A few weeks ago, I asked the veterans in my class to stick around for a minute or two after class. I told them that if they or a fellow vet wanted to talk about school, life, PTSD, or anything else, I would love to chat with them.

One veteran took me up on that offer. For an hour, the young man described events that no one should have to experience. Although he still suffers from PTSD, two days after our talk the difference in his demeanor was miraculous. Clearly, this veteran, like many others, is suffering but is exactly where he needs to be: in school.

Here is his response to our talk:

“I just wanted to say thank you again for taking the time to talk with me after class, I can’t accurately express just how much that meant and it speaks volumes to not only your character but integrity as another human being. Knowing that there’s someone around who’s willing to listen and, moreover, understand what’s being said is an incredible reprieve from nearly every other experience I’ve had with any professors in the past.

“Not many, if any, would take the time to listen to another especially when they’re going through a crisis of their own. You showed me a great kindness the other day; not only did you allot me a grandiose amount of your time –every minute of which was appreciated –but you actually listened. You’ve provided insight into my life, future, and how to go about looking at the past in a light that’s anything but dim.”

He included the following poem:

Pain is often seen and heard,
But on occasion what lies beneath transcends the absurd,
Only with a kind ear and open heart,
Can the wounds mend and the healing begin to start.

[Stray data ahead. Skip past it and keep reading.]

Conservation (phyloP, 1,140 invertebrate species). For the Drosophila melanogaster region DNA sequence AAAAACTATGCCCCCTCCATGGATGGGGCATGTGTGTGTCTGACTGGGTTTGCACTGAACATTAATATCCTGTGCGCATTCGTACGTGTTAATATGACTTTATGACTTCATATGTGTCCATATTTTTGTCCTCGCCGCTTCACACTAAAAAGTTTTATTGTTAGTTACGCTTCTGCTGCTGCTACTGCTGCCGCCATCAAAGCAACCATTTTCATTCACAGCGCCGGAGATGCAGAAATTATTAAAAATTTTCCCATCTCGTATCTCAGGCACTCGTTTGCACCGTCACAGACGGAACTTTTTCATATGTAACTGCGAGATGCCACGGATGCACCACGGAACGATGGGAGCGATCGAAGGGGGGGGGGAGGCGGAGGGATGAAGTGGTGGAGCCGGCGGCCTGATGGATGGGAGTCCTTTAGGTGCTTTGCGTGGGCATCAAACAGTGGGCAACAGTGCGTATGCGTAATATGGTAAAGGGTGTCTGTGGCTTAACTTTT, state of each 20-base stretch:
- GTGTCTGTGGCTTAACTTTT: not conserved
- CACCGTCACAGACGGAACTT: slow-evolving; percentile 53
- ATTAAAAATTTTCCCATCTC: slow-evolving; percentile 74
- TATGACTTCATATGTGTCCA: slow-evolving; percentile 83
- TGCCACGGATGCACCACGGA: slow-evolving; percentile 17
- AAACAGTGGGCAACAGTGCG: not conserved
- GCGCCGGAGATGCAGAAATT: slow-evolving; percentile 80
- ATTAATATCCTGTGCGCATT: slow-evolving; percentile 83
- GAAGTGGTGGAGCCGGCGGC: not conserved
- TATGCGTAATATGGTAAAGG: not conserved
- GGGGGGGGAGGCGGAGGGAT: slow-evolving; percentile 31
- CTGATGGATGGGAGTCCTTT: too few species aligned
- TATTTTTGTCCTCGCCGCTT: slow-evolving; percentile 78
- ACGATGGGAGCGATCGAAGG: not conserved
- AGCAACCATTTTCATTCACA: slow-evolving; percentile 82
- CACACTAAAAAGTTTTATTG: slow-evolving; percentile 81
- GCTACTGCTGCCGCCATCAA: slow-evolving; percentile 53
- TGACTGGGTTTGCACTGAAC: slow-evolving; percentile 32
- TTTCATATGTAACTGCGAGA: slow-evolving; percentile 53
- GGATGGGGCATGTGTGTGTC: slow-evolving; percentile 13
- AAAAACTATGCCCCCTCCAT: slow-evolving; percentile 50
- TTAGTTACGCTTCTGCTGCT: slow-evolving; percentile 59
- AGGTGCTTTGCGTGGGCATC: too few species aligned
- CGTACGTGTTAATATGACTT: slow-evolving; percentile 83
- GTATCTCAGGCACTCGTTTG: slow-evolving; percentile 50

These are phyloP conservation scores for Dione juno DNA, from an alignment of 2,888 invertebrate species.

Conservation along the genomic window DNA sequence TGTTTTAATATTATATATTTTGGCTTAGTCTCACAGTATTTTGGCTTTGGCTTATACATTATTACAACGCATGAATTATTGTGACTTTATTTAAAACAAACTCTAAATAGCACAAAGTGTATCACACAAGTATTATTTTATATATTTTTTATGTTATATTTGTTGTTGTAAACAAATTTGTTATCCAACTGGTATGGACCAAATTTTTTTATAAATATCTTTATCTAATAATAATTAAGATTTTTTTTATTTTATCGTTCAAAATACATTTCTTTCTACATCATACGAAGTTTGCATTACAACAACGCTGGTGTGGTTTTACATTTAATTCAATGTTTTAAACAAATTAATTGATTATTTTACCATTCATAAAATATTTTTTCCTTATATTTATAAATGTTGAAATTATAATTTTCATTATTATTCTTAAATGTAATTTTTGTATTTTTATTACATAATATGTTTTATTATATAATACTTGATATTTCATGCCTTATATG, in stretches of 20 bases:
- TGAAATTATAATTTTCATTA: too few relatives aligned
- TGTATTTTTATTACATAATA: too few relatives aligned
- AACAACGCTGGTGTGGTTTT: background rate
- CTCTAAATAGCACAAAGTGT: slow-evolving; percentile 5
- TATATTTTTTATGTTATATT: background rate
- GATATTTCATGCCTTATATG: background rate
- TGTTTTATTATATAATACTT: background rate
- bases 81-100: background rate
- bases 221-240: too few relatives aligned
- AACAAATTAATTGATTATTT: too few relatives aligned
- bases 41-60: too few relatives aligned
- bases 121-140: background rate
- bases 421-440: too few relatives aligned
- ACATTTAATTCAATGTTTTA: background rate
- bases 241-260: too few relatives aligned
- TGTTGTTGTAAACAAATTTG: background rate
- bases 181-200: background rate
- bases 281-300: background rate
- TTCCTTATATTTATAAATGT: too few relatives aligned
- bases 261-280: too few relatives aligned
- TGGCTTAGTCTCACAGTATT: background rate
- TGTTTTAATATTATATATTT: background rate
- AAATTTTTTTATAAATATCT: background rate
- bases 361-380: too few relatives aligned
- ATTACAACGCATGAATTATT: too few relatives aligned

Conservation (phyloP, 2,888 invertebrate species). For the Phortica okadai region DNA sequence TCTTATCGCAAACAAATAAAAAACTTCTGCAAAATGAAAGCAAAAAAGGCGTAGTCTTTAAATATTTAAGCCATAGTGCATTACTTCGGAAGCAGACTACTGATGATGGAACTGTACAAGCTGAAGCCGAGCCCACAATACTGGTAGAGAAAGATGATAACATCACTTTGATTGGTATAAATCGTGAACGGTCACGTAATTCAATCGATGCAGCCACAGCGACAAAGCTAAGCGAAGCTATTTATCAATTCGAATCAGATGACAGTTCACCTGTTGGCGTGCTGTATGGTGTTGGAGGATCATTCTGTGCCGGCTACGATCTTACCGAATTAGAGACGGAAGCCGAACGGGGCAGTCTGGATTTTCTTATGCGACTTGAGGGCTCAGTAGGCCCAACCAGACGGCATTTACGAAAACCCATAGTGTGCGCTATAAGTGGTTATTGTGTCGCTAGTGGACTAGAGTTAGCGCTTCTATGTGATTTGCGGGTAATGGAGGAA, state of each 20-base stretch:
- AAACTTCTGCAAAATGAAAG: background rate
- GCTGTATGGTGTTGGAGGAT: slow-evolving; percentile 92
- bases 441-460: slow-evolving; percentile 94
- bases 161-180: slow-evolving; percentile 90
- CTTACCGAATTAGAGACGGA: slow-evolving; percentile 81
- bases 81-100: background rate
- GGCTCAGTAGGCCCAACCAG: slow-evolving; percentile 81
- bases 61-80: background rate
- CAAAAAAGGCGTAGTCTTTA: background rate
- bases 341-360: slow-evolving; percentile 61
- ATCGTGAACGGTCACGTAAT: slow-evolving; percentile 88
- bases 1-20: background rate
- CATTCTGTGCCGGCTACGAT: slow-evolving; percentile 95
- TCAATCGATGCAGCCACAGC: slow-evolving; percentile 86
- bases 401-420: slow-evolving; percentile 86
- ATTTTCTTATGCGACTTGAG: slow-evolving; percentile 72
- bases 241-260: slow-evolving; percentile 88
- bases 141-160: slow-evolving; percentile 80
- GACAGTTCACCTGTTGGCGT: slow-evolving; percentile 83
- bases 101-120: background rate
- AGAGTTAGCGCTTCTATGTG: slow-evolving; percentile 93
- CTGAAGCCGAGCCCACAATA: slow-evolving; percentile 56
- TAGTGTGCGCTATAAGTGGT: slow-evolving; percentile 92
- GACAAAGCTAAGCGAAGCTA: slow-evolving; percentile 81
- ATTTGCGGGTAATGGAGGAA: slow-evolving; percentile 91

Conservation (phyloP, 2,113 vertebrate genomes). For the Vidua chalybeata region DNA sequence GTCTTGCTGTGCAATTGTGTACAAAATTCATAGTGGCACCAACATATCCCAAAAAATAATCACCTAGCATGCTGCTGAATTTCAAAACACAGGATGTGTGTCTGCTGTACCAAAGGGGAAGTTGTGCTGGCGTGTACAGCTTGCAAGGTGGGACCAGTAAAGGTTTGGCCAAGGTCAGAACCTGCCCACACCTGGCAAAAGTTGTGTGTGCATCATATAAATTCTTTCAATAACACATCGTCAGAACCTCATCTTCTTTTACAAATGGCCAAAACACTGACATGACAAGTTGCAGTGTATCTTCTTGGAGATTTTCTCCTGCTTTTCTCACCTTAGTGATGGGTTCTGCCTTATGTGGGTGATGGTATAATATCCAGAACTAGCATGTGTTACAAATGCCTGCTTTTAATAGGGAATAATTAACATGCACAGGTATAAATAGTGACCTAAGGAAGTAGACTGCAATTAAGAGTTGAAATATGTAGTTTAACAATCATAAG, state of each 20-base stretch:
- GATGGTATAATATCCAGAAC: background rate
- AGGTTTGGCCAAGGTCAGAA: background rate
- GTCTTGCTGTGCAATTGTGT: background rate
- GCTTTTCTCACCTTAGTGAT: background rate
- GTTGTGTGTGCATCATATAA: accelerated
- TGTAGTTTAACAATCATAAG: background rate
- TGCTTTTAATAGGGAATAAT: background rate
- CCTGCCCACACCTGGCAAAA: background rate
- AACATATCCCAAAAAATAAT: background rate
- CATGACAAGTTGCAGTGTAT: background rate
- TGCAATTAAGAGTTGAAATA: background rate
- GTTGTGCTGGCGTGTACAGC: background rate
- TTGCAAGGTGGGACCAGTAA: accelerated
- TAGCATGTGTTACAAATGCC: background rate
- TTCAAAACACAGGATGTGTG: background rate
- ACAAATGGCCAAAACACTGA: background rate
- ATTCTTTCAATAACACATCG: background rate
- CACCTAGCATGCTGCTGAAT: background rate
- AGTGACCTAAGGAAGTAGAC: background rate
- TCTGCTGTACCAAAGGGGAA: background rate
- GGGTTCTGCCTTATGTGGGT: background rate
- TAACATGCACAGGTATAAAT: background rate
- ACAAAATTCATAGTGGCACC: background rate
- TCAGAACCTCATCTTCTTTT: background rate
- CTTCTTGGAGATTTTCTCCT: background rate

You showed me that strangers can connect,
A lifetime of friendship isn’t a requirement for being direct,
Human to human, soul to soul,
The only thing that divides us is geography like the once grassy knoll.

Kindness and understanding is where the solution lies,
Never more will conflict decide who lives and dies,
You listened, cared, and offered advice,
Unbeknownst to the world that your help came without a price.

For this I’m thankful, my faith in humanity restored,
For you showed me what it means to be selfless and inwards my soul poured,
Into the graduated cylinder to neither be judged nor weighed,
The value of which is inconsequential to the feeling of dismay.

Empirical fact to the curb,
You showed me the value of admitting the absurd,
As we continue to stand upon the shoulders of giants, Atlas would understand,
Just what it means to find a mentor and take their hand,

Outreached and extended I’m grasping at straws,
But along came a professor who showed neither fangs nor claws,
Just a helping hand and a sympathetic tone,
Everything necessary to remove my burden right down to the bone,

Life feels lighter and for that I thank you,
You’ve given my ship a course and I know the bearing remains true.

-T.D.

Dennis Gittinger

Dennis Gittinger is now in his 45th year with Alamo Colleges. He is a Vietnam veteran, a grandfather of five, and has published mathematics and poetry.